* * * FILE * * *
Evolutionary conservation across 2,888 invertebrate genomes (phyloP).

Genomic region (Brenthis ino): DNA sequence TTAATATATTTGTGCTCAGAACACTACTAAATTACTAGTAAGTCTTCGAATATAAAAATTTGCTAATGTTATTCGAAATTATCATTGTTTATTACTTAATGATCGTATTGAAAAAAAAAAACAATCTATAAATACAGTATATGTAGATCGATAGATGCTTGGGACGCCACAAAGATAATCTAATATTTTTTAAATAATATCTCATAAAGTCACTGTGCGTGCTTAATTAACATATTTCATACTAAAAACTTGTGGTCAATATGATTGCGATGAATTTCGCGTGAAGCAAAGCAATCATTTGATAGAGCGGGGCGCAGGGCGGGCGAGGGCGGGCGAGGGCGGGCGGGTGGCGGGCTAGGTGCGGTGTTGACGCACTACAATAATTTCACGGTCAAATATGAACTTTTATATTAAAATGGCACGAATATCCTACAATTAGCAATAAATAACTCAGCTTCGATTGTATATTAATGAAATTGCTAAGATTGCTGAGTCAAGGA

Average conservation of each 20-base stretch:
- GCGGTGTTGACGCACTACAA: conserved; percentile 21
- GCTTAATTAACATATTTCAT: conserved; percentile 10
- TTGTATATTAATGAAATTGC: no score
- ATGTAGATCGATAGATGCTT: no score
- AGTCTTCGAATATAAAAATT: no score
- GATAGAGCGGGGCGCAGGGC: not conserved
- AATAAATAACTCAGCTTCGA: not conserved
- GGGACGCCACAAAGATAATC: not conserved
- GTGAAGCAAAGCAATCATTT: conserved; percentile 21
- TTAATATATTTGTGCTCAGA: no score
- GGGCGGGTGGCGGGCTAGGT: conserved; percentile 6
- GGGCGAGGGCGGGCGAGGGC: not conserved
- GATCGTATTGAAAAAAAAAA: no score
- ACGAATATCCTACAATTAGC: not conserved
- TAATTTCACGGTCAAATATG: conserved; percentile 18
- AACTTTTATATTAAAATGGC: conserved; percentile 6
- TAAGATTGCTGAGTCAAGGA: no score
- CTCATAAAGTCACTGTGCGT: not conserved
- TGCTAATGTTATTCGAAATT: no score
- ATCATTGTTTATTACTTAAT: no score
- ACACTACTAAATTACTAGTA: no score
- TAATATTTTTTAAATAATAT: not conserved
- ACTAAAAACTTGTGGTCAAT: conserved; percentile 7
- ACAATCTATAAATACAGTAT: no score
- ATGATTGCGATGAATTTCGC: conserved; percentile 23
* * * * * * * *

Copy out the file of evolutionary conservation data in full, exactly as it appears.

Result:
Evolutionary conservation across 2,888 invertebrate genomes (phyloP).

Genomic region (Brenthis ino): DNA sequence TTAATATATTTGTGCTCAGAACACTACTAAATTACTAGTAAGTCTTCGAATATAAAAATTTGCTAATGTTATTCGAAATTATCATTGTTTATTACTTAATGATCGTATTGAAAAAAAAAAACAATCTATAAATACAGTATATGTAGATCGATAGATGCTTGGGACGCCACAAAGATAATCTAATATTTTTTAAATAATATCTCATAAAGTCACTGTGCGTGCTTAATTAACATATTTCATACTAAAAACTTGTGGTCAATATGATTGCGATGAATTTCGCGTGAAGCAAAGCAATCATTTGATAGAGCGGGGCGCAGGGCGGGCGAGGGCGGGCGAGGGCGGGCGGGTGGCGGGCTAGGTGCGGTGTTGACGCACTACAATAATTTCACGGTCAAATATGAACTTTTATATTAAAATGGCACGAATATCCTACAATTAGCAATAAATAACTCAGCTTCGATTGTATATTAATGAAATTGCTAAGATTGCTGAGTCAAGGA

Average conservation of each 20-base stretch:
- GCGGTGTTGACGCACTACAA: conserved; percentile 21
- GCTTAATTAACATATTTCAT: conserved; percentile 10
- TTGTATATTAATGAAATTGC: no score
- ATGTAGATCGATAGATGCTT: no score
- AGTCTTCGAATATAAAAATT: no score
- GATAGAGCGGGGCGCAGGGC: not conserved
- AATAAATAACTCAGCTTCGA: not conserved
- GGGACGCCACAAAGATAATC: not conserved
- GTGAAGCAAAGCAATCATTT: conserved; percentile 21
- TTAATATATTTGTGCTCAGA: no score
- GGGCGGGTGGCGGGCTAGGT: conserved; percentile 6
- GGGCGAGGGCGGGCGAGGGC: not conserved
- GATCGTATTGAAAAAAAAAA: no score
- ACGAATATCCTACAATTAGC: not conserved
- TAATTTCACGGTCAAATATG: conserved; percentile 18
- AACTTTTATATTAAAATGGC: conserved; percentile 6
- TAAGATTGCTGAGTCAAGGA: no score
- CTCATAAAGTCACTGTGCGT: not conserved
- TGCTAATGTTATTCGAAATT: no score
- ATCATTGTTTATTACTTAAT: no score
- ACACTACTAAATTACTAGTA: no score
- TAATATTTTTTAAATAATAT: not conserved
- ACTAAAAACTTGTGGTCAAT: conserved; percentile 7
- ACAATCTATAAATACAGTAT: no score
- ATGATTGCGATGAATTTCGC: conserved; percentile 23